Developing Your Child’s Sense of Competence

by | Apr 18, 2024 | Child Counseling


You may have heard the quote “never do for a child that which they can do for themselves” and wondered how to implement this in your parenting. After all it can be hard to watch your child struggle with a task. You may notice some of your own anxiety or uncomfortable feelings creeping in while watching your child work through something. Or you may just want to hurry them along for time’s sake. However, this can create “learned helplessness” in children. So how do you help your child develop a positive sense of self?


Experience the Struggle


Children need opportunities to practice feeling competent and capable. When we do for a child what they can do for themselves, we rob them of the opportunity to practice. When parents provide their child with the chance to problem solve, struggle with a developmentally appropriate problem, and figure it out, children learn that they are capable and that they can do it. They feel empowered and proud of their abilities. This helps children develop a positive self-concept.


Unconditional Acceptance


When you communicate unconditional acceptance of our child, we let them know that we believe in them no matter what the outcome. Children need safety to take risks. When we show that we value our child and the relationship above all else, children learn it is safe to take risks, try new things, and be accepted no matter what happens.




Encouragement is about recognizing the child’s contributions and efforts. When we encourage a child, we communicate our belief that they are capable. In turn, children begin to believe they are capable. So when we see our child struggling with a task, we can encourage them to let them know we believe in their ability to problem solve and figure it out.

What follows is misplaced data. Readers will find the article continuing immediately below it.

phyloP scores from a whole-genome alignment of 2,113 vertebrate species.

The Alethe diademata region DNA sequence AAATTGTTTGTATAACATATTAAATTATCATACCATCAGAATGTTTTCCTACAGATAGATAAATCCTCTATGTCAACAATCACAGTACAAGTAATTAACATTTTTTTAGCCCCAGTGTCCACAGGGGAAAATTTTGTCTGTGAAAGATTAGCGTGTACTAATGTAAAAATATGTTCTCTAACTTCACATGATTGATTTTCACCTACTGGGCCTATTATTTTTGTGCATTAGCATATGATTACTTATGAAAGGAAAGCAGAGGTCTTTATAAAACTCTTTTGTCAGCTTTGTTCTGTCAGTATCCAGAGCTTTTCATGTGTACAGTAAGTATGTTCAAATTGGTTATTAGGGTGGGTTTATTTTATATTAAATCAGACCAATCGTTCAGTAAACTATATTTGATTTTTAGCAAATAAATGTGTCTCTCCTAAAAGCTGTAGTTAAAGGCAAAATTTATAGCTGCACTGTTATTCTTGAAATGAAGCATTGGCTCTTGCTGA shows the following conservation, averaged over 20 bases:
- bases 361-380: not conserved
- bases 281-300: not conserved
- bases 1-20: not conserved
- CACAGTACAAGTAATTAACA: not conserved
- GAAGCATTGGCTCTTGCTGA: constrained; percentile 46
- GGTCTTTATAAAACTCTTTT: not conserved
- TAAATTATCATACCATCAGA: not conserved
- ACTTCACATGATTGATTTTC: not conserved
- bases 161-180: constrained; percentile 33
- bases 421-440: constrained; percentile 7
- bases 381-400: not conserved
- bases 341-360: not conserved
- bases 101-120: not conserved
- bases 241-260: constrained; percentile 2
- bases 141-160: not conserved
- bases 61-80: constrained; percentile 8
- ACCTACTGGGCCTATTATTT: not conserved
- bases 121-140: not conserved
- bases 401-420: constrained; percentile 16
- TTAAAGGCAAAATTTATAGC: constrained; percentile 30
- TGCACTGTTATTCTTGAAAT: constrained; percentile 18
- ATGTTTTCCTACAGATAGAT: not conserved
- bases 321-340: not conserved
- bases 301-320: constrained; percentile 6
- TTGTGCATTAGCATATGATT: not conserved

We want to raise kids who believe in their abilities to work through challenges and handle what life presents to them. We want them to feel capable and competent. So next time your child goes to complete a task, notice what your own feelings are as a parent. Are you “saving them” from the struggle? Or can you convey to your child that you believe they are capable of figuring it out. Allow your child the opportunity to practice these important skills and you will see a change in your child’s sense of self.


About the author:

<a href="" target="_blank">Stephanie Rodenberg-Lewis</a>

Stephanie Rodenberg-Lewis

Stephanie is a licensed professional counselor, a registered play therapist, a national certified counselor and a certified school counselor. She has over 17 years of experience working with children as a classroom teacher, school counselor and licensed therapist. She founded Collective Hope Counseling in August 2020 to help serve her community. With her extensive experience in child development, she knew she wanted to work with kids and their families. Stephanie completed additional training in child centered play therapy and became a certified+ play therapy professional in 2024.